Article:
Nebojša Đuranović. Saint Sava as srb archbishop. 1995. Belgrade.
Rastko Nemanjić *1175 was the first archbishop of the church in Srbija. His brother Stefan was the first king. Their father, Stefan Nemanja, began the royal lineage.
As a youth he went off to Mount Athos and became the monk Sava. In time, his father joined him as the monk, Simeon. Both are in the canon.
In 1208, Sava returned home, to bring peace to his brothers, and to begin the srb church as it separated from Ochrid. In 1219, Sava was consecrated as archbishop. After returning from Palestine, a second time, he caught pneumonia, and died at Turnovo, Bulgaria on 14 January 1235. Two years later Vladislav, the king of the srbs, took his remains to, a new monastery, in Mileševa. The casket was opened. Sava was incorrupt, and exuding the odor of sanctity.
His relics were taken from Mileševa, in 1595, and were burnt by the turks on Holy Friday. Three hundred years later, a society was started to build a cathedral, on that spot, Savinac Hill in the Vračar area in Beograd. Construction began in 1935, and was suspended on account of german and communist hostilities. Construction began, again, in 1985. To-day, the building is complete, save for interior art. Of the orthodox churches, Hagia Sophia, in Constantinople, is larger, but under control of turkish authorities for the last five and a half centuries.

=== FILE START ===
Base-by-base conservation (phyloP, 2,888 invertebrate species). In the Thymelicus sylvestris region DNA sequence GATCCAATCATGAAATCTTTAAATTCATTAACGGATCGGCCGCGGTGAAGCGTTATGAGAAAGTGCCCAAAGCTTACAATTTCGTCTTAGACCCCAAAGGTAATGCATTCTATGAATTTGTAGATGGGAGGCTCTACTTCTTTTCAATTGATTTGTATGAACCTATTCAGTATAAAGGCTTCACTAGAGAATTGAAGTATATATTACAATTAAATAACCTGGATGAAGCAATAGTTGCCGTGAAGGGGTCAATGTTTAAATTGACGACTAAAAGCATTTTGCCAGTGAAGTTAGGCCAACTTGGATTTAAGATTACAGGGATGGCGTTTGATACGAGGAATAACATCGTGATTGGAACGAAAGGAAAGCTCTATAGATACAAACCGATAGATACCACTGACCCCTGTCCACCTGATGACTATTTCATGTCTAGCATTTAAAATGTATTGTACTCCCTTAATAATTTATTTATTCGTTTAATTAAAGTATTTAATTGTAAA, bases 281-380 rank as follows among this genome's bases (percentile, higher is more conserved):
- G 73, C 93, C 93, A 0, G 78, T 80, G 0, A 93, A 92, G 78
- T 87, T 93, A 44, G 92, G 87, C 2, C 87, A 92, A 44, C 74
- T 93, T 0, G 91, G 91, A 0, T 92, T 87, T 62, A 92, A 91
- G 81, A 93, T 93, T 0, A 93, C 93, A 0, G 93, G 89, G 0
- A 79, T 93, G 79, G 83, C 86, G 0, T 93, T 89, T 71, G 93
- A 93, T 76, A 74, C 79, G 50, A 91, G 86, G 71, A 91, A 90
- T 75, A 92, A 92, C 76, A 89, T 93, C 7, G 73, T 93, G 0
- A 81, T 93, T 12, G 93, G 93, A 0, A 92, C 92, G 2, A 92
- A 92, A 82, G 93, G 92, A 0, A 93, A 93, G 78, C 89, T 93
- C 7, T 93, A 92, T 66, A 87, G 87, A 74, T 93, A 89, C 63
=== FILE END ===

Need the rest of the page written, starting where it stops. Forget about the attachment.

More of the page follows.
Perhaps, Sava can be compared to Saint Patrick, in the esteem, sentiment and historicity his nation has for him. In the lands where people have emigrated, the irish have Patrick parish, the poles have one for either or both Stanislaus, and so on. The srbs have one for Sava, in Cleveland there are two srb parishes, both are Saint Sava.